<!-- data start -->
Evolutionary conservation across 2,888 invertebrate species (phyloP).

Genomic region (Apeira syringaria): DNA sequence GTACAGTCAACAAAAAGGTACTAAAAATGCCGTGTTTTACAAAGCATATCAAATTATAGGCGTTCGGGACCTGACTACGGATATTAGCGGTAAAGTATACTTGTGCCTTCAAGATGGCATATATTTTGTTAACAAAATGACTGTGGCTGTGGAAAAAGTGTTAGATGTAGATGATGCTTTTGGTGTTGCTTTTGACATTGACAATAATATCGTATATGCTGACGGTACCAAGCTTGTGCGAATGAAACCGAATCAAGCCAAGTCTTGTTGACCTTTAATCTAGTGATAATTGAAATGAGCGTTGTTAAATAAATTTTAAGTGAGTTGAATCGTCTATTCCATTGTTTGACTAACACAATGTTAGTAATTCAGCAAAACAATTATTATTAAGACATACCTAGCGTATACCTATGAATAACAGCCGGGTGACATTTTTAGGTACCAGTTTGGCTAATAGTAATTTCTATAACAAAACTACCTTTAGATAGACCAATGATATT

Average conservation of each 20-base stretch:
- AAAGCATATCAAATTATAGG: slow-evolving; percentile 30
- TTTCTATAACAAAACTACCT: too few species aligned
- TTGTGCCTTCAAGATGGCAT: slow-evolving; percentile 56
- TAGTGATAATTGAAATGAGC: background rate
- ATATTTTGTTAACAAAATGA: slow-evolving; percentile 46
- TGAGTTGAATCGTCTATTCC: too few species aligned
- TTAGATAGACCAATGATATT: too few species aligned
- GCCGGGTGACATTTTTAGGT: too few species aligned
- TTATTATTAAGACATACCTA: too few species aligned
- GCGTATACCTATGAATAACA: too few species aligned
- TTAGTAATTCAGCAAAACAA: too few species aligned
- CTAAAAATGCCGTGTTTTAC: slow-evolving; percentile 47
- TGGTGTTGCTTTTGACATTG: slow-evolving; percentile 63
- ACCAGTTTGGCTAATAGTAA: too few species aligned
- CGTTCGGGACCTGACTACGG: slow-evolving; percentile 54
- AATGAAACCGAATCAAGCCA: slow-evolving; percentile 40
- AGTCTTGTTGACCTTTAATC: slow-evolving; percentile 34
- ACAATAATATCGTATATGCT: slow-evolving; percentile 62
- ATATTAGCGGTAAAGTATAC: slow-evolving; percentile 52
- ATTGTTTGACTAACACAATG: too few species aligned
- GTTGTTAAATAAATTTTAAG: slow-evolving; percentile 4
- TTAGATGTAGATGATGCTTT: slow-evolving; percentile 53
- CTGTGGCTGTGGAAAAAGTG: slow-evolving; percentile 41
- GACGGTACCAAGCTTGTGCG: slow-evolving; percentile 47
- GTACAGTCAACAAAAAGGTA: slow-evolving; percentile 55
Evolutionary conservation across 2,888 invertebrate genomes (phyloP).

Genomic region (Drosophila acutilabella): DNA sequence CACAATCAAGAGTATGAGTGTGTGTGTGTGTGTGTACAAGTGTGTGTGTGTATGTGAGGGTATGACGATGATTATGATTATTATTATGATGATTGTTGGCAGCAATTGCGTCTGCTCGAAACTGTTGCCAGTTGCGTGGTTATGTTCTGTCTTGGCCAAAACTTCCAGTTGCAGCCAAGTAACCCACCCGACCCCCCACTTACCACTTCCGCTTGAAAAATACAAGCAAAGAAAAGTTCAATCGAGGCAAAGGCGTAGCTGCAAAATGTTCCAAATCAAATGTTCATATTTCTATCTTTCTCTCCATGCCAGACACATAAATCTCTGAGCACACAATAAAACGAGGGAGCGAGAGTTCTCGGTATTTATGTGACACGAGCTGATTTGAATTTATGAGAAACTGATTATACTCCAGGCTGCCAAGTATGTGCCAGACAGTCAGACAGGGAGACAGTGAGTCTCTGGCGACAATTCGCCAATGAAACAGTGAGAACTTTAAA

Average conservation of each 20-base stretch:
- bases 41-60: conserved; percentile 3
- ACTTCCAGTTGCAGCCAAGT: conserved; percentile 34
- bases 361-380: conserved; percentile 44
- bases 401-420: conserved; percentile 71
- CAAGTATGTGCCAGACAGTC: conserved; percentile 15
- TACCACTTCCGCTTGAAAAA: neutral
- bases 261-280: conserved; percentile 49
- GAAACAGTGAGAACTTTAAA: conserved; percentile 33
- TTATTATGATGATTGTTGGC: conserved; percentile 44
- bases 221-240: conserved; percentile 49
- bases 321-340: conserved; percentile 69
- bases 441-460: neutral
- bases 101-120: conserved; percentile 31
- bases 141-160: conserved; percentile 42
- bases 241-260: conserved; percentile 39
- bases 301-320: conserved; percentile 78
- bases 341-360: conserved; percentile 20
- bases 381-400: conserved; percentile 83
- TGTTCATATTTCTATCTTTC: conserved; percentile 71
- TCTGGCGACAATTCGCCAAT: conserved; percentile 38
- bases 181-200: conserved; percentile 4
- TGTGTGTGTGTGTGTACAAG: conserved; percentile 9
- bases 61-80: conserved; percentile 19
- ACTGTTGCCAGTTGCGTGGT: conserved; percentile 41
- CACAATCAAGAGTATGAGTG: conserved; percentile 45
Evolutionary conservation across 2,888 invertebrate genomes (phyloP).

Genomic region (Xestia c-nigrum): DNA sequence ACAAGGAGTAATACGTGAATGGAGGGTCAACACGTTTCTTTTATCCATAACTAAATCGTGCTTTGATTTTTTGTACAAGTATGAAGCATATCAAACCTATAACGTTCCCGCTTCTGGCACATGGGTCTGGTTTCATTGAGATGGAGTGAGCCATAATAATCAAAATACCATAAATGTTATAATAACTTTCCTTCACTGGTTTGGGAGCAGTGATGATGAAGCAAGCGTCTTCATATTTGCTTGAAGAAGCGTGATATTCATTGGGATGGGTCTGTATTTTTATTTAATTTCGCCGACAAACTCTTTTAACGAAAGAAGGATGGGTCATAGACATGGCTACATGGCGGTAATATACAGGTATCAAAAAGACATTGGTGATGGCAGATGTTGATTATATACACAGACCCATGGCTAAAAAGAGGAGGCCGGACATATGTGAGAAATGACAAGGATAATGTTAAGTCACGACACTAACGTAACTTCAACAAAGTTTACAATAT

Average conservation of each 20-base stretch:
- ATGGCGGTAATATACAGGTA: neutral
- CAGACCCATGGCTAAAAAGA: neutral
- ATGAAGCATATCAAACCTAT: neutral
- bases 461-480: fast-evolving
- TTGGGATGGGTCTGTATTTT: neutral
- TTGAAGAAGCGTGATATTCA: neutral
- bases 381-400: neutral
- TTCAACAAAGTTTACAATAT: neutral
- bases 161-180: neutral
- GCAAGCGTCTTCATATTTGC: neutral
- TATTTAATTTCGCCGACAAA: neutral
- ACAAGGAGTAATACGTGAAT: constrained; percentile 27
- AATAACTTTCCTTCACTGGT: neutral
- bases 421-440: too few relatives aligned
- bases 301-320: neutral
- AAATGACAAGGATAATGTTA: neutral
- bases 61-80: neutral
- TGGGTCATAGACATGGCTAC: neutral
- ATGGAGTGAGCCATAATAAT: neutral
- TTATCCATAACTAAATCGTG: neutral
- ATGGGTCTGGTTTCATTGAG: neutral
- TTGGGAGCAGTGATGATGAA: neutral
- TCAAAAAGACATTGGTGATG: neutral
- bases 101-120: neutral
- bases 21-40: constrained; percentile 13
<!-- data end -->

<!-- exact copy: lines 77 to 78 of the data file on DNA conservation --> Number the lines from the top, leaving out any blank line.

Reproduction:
- TGGGTCATAGACATGGCTAC: neutral
- ATGGAGTGAGCCATAATAAT: neutral